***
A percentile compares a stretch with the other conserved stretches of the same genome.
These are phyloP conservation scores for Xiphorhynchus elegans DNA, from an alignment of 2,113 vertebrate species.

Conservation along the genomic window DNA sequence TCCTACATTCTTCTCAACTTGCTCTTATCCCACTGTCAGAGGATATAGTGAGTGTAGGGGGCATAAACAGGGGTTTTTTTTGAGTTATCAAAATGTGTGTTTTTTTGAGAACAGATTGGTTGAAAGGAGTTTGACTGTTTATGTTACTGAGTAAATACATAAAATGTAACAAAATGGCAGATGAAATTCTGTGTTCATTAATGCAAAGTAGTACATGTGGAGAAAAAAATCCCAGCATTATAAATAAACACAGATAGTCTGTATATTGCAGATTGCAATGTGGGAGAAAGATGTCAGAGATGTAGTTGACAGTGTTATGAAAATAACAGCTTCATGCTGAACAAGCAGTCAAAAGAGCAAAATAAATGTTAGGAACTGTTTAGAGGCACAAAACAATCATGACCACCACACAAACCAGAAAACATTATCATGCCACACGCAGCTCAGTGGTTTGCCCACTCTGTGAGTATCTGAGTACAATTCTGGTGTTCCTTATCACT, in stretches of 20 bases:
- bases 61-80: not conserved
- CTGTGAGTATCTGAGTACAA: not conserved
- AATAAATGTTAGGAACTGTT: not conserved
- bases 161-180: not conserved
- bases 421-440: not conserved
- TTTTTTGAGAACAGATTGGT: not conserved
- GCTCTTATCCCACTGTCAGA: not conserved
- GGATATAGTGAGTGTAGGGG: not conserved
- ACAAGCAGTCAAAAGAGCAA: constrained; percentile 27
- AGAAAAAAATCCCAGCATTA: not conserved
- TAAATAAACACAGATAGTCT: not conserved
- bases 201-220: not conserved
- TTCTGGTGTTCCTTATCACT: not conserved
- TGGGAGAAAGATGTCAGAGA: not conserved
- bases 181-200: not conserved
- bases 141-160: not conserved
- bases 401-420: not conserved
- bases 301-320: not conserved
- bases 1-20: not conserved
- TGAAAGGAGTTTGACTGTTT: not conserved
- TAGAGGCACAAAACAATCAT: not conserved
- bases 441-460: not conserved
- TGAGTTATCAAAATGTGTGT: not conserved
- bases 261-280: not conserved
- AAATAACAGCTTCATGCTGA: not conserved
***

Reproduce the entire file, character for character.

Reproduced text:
A percentile compares a stretch with the other conserved stretches of the same genome.
These are phyloP conservation scores for Xiphorhynchus elegans DNA, from an alignment of 2,113 vertebrate species.

Conservation along the genomic window DNA sequence TCCTACATTCTTCTCAACTTGCTCTTATCCCACTGTCAGAGGATATAGTGAGTGTAGGGGGCATAAACAGGGGTTTTTTTTGAGTTATCAAAATGTGTGTTTTTTTGAGAACAGATTGGTTGAAAGGAGTTTGACTGTTTATGTTACTGAGTAAATACATAAAATGTAACAAAATGGCAGATGAAATTCTGTGTTCATTAATGCAAAGTAGTACATGTGGAGAAAAAAATCCCAGCATTATAAATAAACACAGATAGTCTGTATATTGCAGATTGCAATGTGGGAGAAAGATGTCAGAGATGTAGTTGACAGTGTTATGAAAATAACAGCTTCATGCTGAACAAGCAGTCAAAAGAGCAAAATAAATGTTAGGAACTGTTTAGAGGCACAAAACAATCATGACCACCACACAAACCAGAAAACATTATCATGCCACACGCAGCTCAGTGGTTTGCCCACTCTGTGAGTATCTGAGTACAATTCTGGTGTTCCTTATCACT, in stretches of 20 bases:
- bases 61-80: not conserved
- CTGTGAGTATCTGAGTACAA: not conserved
- AATAAATGTTAGGAACTGTT: not conserved
- bases 161-180: not conserved
- bases 421-440: not conserved
- TTTTTTGAGAACAGATTGGT: not conserved
- GCTCTTATCCCACTGTCAGA: not conserved
- GGATATAGTGAGTGTAGGGG: not conserved
- ACAAGCAGTCAAAAGAGCAA: constrained; percentile 27
- AGAAAAAAATCCCAGCATTA: not conserved
- TAAATAAACACAGATAGTCT: not conserved
- bases 201-220: not conserved
- TTCTGGTGTTCCTTATCACT: not conserved
- TGGGAGAAAGATGTCAGAGA: not conserved
- bases 181-200: not conserved
- bases 141-160: not conserved
- bases 401-420: not conserved
- bases 301-320: not conserved
- bases 1-20: not conserved
- TGAAAGGAGTTTGACTGTTT: not conserved
- TAGAGGCACAAAACAATCAT: not conserved
- bases 441-460: not conserved
- TGAGTTATCAAAATGTGTGT: not conserved
- bases 261-280: not conserved
- AAATAACAGCTTCATGCTGA: not conserved